Mysterious boom baffles Victoria residents

Natassia Bonyanpour By Natassia Bonyanpour

March 8, 2015 at 11:41 p.m.
Updated March 9, 2015 at noon

In the darkness of night, many Crossroads residents experienced an eerie, inexplicable phenomenon, giving new meaning to the phrase "things that go bump in the night."

They never anticipated the tremendous noise they heard - and felt - seemingly right outside their homes the night of March 2.

A few hours after day turned dusk, some described a loud boom, instantly followed by a vibration.

Some heard a slight rattle of windows, while others described the tremors of an earthquake.

Victoria County resident Liz Heiser said she and her neighbors quickly rushed outside to investigate.

She said her mind raced with possibilities - a home exploding, a wreck at a nearby highway - but outside, was only stillness in the dead of night.

"It scared me," she said. "It felt like something hit my house loud. I grabbed my flashlight and went outside, but I didn't see anything."

Heiser was not alone.

Many shared their accounts of the unexplainable incident via social media throughout that Monday night.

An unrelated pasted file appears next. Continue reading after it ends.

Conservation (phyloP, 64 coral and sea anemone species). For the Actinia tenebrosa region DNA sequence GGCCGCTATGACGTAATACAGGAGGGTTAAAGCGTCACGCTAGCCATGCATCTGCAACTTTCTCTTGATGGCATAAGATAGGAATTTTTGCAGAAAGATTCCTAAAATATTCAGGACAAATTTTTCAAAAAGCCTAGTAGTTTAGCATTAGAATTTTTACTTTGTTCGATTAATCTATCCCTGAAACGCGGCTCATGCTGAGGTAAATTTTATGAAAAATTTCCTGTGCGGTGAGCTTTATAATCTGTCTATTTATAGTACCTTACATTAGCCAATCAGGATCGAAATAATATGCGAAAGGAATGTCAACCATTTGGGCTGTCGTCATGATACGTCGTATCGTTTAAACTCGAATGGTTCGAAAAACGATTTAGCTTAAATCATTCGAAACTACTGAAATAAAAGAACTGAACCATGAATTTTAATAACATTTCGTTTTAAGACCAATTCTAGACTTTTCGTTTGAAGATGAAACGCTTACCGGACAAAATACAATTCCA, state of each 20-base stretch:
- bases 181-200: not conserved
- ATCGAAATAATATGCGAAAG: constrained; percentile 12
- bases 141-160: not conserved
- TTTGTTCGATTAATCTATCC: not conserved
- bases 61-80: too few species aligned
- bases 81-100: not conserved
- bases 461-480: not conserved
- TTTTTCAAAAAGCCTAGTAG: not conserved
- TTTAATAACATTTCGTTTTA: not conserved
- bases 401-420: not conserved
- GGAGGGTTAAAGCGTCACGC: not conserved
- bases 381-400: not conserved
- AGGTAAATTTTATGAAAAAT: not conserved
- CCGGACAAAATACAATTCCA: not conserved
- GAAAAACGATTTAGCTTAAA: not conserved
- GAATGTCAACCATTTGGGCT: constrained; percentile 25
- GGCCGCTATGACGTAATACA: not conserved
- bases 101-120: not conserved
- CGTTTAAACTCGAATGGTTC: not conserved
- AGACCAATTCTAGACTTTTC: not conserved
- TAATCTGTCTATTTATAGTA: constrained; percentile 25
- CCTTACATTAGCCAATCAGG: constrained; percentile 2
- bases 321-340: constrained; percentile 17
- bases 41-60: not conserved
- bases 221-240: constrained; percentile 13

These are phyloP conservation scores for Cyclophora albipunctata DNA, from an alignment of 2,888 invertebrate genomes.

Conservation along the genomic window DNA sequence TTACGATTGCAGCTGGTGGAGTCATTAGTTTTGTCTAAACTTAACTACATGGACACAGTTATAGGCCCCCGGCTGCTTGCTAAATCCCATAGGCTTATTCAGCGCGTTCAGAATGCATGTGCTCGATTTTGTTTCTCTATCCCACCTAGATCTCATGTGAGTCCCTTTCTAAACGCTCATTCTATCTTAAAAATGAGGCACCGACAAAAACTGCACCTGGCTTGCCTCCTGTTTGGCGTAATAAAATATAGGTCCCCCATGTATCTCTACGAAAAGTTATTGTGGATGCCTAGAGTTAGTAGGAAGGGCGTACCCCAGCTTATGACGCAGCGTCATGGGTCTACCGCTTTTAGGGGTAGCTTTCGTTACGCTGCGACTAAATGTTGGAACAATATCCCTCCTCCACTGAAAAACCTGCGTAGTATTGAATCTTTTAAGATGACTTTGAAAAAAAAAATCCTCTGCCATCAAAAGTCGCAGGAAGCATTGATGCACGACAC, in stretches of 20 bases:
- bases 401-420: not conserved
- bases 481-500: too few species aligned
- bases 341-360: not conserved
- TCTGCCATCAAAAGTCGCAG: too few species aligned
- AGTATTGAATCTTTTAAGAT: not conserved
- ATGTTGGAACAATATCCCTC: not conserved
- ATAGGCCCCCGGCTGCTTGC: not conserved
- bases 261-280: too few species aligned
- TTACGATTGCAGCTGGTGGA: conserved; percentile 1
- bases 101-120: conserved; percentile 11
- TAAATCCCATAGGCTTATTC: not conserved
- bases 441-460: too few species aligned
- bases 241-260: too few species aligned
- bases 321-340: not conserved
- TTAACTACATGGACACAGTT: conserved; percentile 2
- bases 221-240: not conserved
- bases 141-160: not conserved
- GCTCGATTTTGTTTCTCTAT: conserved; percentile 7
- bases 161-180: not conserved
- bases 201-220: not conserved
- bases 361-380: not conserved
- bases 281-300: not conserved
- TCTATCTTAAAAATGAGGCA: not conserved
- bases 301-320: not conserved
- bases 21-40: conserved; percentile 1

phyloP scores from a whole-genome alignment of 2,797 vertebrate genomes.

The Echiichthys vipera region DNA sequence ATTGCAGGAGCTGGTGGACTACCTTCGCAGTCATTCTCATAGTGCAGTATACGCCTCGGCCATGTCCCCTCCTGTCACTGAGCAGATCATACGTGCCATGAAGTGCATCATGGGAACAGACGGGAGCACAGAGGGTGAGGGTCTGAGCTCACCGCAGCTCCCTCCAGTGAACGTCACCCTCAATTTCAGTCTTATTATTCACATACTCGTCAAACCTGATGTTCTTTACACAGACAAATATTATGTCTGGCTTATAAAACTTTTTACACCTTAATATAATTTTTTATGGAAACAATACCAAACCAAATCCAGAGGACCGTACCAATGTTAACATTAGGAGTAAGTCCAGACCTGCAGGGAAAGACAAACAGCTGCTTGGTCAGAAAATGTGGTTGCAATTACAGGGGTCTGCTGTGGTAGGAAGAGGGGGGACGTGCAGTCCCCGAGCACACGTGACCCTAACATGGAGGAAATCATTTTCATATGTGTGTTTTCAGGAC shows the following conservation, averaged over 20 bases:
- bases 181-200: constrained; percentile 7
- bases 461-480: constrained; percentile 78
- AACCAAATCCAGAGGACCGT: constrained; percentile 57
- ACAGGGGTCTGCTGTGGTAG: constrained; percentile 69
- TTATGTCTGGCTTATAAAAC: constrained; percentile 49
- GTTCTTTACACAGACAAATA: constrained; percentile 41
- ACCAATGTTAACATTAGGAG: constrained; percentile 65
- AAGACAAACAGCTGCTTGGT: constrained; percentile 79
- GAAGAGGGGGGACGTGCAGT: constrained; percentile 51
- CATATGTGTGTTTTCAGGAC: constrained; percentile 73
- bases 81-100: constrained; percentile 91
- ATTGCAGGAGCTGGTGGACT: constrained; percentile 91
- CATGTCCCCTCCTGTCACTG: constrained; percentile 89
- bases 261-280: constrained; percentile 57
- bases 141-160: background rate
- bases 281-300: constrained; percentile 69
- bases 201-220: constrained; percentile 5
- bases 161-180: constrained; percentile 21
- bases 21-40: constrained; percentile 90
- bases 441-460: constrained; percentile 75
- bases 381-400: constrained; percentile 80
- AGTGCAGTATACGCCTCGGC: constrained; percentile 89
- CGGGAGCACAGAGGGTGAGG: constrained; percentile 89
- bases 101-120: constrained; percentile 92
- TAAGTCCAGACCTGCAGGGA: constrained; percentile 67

Some speculated the trembling of their homes could be the ground shaking during an earthquake, others theorized it all was caused by a natural gas pipeline explosion.

One Mission Valley resident said it could have been a sonic boom from an unidentified flying object - though Heiser said she saw no little green men surrounding her home.

"It was just one loud boom," she said. "I have never heard that in the past. Living out in the country, you are very aware of noises out here. We hear deer and skunks all the time."

Heiser, who has lived in the area for four years, said she assumed the role of "Miss Detective" for the last couple of days, but has found no resolution.

Lt. Thomas Eisman, of the Victoria County Sheriff's Office, said he received five calls from the westside of Victoria County regarding the loud noise.

"Our patrol officers focused their attention in and around where the noise came from," Eisman said in an email. "They could not locate the source of the noise."

The Advocate did its own research to find answers - to no avail.

About the same time Monday night, a 3.2 magnitude earthquake shook the ground more than 500 miles away in Waukomis, Okla., according to the U.S. Geological Survey. That would not make the noise residents described.

Natural gas providers could not confirm explosions or issues with pipelines in the area on the night.

The National Weather Service in Corpus Christi also offered no explanation.

Heiser said she will continue to keep a lookout around her home for any suspicious activity.

"I have never experienced anything like this," Heiser said. "It's bizarre."


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